By Kevin Schaeffer, IQT Technology Architect, & Andy Ku, Principal, Investments
What is Autonomous Delivery and Why Now?
Imagine using self-flying air taxi services that cut your morning commute down to just minutes. What about a container ship or tankers sailing the seas without a captain at the helm? Or maybe a world where you could have a drone deliver pizzas to your front door.
These scenarios are already happening, and there is more to come.
IQT coined the term autonomous delivery to describe this market area, which includes the areas of technology that makes possible the large-scale transport of people and goods via autonomous vehicles. Autonomous delivery is a rapidly expanding area of research and commercialism, and companies in the business of moving people or things around on this planet are eagerly working to make this a reality.
Why Look at Autonomous Delivery Now
The convergence of technological breakthroughs and important social forces has accelerated autonomous delivery innovation. Over the next decade this innovation will reshape industries, economies, and society.
That makes now the time to look at, and invest in, the technologies that will enable these use cases. It’s also the time to look at the regulatory actions that are critically important now to shape the outcome.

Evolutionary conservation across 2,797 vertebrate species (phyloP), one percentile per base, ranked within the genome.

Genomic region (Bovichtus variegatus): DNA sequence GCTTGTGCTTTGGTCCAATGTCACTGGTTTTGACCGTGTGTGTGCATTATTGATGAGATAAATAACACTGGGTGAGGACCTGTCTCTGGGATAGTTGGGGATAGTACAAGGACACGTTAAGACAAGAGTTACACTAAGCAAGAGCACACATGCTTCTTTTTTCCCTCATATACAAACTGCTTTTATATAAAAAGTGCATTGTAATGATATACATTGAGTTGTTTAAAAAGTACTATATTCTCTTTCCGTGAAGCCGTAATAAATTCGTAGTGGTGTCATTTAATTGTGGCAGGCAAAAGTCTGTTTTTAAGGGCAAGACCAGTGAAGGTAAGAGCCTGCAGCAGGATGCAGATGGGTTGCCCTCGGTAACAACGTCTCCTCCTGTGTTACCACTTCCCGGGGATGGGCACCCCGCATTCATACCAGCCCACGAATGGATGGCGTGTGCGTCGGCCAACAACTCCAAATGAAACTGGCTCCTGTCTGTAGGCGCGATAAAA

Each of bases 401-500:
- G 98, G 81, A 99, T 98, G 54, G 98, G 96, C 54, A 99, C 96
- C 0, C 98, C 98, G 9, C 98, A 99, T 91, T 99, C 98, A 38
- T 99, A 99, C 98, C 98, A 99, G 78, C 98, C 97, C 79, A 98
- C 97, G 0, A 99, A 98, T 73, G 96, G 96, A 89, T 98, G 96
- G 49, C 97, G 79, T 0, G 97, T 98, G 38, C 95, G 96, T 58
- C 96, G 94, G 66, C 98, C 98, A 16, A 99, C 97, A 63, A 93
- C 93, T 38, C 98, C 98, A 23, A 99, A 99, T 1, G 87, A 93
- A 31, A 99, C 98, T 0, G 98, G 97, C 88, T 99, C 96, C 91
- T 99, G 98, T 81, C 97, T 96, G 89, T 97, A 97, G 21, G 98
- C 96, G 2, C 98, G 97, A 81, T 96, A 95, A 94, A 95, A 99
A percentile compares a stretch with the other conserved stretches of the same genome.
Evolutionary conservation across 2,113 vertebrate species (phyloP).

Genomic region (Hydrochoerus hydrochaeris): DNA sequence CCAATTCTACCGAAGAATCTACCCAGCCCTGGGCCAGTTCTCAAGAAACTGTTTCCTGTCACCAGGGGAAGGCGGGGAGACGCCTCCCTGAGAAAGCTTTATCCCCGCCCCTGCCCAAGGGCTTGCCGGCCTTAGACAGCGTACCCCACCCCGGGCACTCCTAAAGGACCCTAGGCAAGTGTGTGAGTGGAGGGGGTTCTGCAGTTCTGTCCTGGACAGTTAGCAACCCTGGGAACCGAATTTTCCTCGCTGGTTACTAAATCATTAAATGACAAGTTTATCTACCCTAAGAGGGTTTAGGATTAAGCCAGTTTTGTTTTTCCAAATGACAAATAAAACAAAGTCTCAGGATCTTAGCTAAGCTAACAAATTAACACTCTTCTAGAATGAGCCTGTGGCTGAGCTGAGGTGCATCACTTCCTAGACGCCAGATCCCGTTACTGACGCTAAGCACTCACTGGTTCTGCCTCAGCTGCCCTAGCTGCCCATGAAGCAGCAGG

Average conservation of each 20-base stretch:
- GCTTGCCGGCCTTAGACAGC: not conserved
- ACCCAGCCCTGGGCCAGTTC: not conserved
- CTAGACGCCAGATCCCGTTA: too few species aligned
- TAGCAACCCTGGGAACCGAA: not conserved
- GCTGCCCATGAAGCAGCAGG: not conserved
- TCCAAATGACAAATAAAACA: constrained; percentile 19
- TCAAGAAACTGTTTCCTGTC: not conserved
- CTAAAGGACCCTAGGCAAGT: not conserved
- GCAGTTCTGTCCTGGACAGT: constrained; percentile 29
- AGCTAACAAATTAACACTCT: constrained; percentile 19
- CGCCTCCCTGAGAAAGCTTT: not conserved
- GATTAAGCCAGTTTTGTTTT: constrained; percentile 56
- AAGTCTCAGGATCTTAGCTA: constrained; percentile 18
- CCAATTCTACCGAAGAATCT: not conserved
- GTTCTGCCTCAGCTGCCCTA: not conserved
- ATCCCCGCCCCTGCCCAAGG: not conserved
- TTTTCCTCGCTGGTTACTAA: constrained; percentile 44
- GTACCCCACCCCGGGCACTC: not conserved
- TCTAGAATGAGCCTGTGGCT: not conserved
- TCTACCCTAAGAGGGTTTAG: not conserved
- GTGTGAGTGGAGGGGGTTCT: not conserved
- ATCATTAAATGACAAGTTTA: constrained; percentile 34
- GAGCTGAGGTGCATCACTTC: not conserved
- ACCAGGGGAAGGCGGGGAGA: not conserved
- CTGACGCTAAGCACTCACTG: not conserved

Technological breakthroughs needed include:
- Improvements in sensors and sensor fusion technology
- Advancements in artificial intelligence for perception, prediction, and planning.
- High-precision mapping
The social and market forces at play include:
- Public safety concerns
- Adoption of ride sharing
- Rapid urbanization
- Cost savings
- Desire for instant access
Autonomous delivery breaks down into three platforms: land, air, and sea.
Developed nations around the world are experimenting with autonomous vehicles. By 2030, the autonomous driving system (including lidars, radars, cameras, computers, software and maps) market will reach $57 billion, and by 2040 the market value will reach $173 billion.
Driverless cars are a reality, and there is still much public concern about safety, despite statistics that show self-driving vehicles are relatively safe. A 2017 Pew Research Center survey found that 56% of U.S. adults did not want to ride in an autonomous vehicle, let alone own one.
That’s why original equipment manufacturers (OEMs) are investing in and partnering with startups that have fleet management capabilities, realizing that autonomous shared services will happen before traditional vehicle ownership.